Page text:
Throwback Feature: Satterfield Instills Work Ethic in Performers
Color guard instructor Steve Satterfield graduated from Paoli High School in 1985. Satterfield was accepted into Indiana University and received a degree in psychology. This lead him to become a behavioral therapist for Dockside Services in Madison, Indiana. When he was in college, he became interested in color guard and has been an instructor since.
In junior high and high school, Satterfield was a part of drumline. He marched with the BlueCoats Drum and Bugle Corps from Canton, Ohio and was a world finalist. Despite his drumming success, color guard peaked his interest in college. Satterfield enjoys the appearance and outcome.
“I enjoyed the pageantry of color guard the first time I saw it and knew I wanted to be involved with this activity right away,” said Satterfield.
Satterfield found his high school instructor very demanding of him and his peers, but his color guard instructor, Kelly Stemple from New York City, inspirational.
“She was very strict and not very empathetic to students, being good at what we did,” said Satterfield.
The teaching habits of Stemple rubbed off on Satterfield as he works with his own guards. In the 29 years Satterfield has instructed, he has worked with many different schools but currently reaches 4 high schools and a university. He works with Paoli Jr Sr High School, Washington Co. Ky High School, Southwestern High School, Madison High School and Campbellsville University. Satterfield has won awards for nearly “everything there is to win.” This includes state championships for three states and the finals for each group he works for. Trophies aren’t everything to Satterfield, though. The real reward is his progressing students.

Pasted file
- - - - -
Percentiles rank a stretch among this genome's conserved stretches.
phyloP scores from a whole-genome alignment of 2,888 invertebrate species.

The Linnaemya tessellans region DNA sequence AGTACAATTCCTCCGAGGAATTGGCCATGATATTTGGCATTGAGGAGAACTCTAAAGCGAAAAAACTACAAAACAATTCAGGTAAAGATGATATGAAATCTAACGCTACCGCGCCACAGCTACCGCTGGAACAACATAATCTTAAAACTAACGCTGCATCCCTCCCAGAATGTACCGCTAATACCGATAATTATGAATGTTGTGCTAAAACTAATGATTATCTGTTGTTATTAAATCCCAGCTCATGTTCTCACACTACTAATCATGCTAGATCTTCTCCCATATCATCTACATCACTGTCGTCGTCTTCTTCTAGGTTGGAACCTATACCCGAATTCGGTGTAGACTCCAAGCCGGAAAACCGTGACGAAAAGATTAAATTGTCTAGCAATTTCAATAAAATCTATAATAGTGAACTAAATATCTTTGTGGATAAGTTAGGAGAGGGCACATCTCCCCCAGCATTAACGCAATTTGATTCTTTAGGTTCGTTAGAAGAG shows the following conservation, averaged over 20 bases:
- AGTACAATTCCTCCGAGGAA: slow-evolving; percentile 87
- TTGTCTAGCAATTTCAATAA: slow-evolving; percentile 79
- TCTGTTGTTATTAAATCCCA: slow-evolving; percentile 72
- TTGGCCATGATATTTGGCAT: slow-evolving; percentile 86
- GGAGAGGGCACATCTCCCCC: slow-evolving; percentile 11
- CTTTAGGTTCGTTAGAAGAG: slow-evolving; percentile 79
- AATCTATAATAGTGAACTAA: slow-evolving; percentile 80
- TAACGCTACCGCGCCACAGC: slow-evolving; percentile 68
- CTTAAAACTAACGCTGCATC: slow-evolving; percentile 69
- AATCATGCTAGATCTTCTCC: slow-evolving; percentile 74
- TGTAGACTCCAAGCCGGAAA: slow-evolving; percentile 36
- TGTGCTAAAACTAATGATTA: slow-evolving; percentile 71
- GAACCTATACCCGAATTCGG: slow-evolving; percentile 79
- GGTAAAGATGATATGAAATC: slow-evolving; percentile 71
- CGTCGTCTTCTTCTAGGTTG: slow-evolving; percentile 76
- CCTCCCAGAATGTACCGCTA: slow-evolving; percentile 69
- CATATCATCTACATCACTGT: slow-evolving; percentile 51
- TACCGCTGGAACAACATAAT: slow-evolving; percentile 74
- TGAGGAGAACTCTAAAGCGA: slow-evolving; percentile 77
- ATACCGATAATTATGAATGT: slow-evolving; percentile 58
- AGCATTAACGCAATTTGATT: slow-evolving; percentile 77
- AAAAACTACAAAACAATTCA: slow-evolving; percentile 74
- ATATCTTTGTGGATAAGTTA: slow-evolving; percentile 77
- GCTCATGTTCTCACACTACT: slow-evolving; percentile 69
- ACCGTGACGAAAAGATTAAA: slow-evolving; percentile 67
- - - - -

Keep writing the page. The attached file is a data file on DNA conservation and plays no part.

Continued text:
“The joy of seeing a group evolve and mature and blossom into a great performance is what makes it all worthwhile,” said Steve.
Satterfield’s work can be stressful at times. Parents and students don’t cooperate and put full effort in all the time, and when he already has so many other responsibilities, it can take a toll on him. Each group he tends to needs a lot of work apart from practices and designing the shows. No matter how much hard work is thrown at him, he sticks to lesson he learned in his own guard days.
“The other big reward I get is seeing students learn to have work ethic and learn that it takes a lot of hard work to win at anything in life,” said Satterfield.
Satterfield doesn’t intend to quit instructing anytime soon. He wishes to continuing teaching the skill and the unspoken lessons that come with it.
“Watching students become strong and confident in knowing how to work to achieve the goals they strive for is important in all aspects of their lives,” said Satterfield.
Satterfield is pictured with his color guard team.
Story by Jozalyn Kempf